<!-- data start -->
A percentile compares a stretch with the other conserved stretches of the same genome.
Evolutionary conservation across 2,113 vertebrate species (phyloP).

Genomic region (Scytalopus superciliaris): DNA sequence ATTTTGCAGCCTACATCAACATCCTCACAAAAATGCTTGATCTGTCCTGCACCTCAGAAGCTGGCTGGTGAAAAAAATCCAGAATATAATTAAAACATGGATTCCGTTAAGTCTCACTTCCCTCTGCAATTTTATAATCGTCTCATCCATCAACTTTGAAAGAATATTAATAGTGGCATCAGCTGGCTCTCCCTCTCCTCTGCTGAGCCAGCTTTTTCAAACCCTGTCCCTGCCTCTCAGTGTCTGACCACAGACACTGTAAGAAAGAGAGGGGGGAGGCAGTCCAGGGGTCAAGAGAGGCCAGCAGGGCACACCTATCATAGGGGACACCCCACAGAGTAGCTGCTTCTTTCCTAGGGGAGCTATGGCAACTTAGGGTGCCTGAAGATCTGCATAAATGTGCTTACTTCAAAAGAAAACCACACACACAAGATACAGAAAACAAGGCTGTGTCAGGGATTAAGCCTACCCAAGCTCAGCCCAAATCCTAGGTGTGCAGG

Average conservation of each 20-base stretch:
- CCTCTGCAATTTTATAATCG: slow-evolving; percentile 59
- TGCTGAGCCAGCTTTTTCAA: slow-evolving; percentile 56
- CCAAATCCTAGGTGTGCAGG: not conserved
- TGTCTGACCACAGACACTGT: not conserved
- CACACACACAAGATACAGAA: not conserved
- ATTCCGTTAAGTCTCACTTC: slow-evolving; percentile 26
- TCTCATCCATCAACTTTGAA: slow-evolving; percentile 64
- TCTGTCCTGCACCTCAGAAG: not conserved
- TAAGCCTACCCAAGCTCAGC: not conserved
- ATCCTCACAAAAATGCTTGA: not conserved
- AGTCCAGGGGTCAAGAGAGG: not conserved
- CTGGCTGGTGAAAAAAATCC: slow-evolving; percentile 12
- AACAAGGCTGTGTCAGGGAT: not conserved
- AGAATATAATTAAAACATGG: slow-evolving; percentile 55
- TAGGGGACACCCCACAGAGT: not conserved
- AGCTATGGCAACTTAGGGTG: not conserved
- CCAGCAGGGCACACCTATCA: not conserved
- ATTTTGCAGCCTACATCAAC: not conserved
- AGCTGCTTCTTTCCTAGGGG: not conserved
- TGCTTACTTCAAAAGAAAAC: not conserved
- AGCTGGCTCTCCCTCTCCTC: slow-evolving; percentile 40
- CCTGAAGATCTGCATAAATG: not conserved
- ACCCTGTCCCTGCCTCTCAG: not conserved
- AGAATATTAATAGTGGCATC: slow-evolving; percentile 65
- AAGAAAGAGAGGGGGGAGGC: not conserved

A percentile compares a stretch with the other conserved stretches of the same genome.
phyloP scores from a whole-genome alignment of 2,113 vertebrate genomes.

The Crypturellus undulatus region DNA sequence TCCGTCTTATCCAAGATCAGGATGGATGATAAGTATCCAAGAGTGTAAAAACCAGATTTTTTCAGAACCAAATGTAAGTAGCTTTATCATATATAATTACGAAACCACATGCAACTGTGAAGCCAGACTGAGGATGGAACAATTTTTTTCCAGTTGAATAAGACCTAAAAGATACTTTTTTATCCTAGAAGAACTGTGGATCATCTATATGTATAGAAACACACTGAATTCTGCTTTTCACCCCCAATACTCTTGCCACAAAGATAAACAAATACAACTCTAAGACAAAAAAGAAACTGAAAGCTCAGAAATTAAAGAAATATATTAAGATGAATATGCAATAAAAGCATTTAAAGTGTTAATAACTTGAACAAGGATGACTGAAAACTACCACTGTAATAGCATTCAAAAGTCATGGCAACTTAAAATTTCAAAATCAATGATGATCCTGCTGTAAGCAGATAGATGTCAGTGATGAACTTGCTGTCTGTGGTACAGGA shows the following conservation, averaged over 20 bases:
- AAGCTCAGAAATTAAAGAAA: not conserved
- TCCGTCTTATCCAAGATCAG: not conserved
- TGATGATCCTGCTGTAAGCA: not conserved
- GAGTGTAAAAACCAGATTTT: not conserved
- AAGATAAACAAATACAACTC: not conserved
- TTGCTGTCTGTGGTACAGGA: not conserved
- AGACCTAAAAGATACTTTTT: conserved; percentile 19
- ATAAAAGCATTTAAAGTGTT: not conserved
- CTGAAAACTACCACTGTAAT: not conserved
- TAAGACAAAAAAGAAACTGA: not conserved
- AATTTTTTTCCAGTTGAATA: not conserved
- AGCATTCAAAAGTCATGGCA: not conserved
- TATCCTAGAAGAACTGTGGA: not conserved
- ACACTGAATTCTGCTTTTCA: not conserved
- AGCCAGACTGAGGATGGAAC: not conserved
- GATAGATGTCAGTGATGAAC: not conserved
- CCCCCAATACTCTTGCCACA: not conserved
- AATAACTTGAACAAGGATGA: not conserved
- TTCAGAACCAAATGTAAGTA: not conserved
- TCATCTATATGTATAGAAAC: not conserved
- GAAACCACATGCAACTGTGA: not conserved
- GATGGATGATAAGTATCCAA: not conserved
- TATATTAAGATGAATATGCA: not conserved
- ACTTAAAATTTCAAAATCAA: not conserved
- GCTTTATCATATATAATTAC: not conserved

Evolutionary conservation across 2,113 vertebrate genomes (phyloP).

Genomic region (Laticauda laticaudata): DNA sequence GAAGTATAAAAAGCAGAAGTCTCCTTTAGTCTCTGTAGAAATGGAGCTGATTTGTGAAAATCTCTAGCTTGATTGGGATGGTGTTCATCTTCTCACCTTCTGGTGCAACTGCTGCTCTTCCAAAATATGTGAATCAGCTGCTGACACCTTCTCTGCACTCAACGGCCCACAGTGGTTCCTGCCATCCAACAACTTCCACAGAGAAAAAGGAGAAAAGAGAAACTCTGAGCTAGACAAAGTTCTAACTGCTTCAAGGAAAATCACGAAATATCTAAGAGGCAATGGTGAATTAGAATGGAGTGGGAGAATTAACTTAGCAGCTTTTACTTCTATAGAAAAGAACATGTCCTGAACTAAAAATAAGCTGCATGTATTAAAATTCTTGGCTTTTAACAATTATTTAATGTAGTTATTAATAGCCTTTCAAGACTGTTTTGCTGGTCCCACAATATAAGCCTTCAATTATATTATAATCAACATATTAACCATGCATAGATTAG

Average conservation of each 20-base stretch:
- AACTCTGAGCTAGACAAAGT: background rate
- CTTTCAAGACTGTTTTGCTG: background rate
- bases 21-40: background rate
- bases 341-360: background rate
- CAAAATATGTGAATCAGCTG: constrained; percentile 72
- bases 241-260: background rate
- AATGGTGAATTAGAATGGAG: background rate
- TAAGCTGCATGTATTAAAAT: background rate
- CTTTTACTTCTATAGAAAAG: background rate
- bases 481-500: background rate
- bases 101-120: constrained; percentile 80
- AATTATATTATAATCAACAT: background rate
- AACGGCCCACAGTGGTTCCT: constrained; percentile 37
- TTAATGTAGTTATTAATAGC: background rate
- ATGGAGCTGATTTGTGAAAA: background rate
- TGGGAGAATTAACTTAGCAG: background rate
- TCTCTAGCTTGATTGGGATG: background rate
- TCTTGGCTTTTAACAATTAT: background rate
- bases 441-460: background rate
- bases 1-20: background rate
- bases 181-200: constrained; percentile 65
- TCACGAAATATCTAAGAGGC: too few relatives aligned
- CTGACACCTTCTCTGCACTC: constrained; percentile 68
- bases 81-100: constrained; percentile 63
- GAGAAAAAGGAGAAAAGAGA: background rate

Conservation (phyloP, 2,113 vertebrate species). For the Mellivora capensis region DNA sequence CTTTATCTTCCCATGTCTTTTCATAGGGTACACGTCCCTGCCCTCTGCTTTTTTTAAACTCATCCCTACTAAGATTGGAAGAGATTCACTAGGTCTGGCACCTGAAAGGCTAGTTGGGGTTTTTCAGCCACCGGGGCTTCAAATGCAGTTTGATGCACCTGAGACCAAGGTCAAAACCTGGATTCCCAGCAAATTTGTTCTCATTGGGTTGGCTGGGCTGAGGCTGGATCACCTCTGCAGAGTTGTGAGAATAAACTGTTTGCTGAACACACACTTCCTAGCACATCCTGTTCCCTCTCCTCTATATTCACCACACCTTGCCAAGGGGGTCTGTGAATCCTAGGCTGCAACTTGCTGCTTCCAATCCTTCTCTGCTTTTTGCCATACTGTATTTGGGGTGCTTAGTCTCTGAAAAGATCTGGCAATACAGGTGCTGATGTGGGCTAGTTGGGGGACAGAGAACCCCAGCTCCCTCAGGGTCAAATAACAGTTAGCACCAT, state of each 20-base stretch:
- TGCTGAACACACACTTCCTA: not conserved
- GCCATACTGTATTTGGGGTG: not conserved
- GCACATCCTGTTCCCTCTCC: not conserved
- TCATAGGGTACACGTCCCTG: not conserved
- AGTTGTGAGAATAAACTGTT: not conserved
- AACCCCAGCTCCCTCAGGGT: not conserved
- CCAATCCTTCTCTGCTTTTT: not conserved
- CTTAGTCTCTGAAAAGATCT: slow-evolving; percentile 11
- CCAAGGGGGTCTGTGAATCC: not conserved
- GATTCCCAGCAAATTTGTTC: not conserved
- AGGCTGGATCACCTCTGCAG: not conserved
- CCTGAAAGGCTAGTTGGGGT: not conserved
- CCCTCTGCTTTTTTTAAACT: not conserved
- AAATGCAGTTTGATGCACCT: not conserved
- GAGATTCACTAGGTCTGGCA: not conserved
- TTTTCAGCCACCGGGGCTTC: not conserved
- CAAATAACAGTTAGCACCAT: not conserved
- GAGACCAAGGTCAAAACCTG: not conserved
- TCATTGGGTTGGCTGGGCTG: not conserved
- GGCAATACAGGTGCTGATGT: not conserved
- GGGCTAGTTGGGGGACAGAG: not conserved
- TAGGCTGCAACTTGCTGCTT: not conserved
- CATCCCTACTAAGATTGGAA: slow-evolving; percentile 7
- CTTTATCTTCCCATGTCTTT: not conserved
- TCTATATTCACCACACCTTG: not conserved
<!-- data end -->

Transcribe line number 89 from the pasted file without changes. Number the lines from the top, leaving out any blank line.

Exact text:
- GCACATCCTGTTCCCTCTCC: not conserved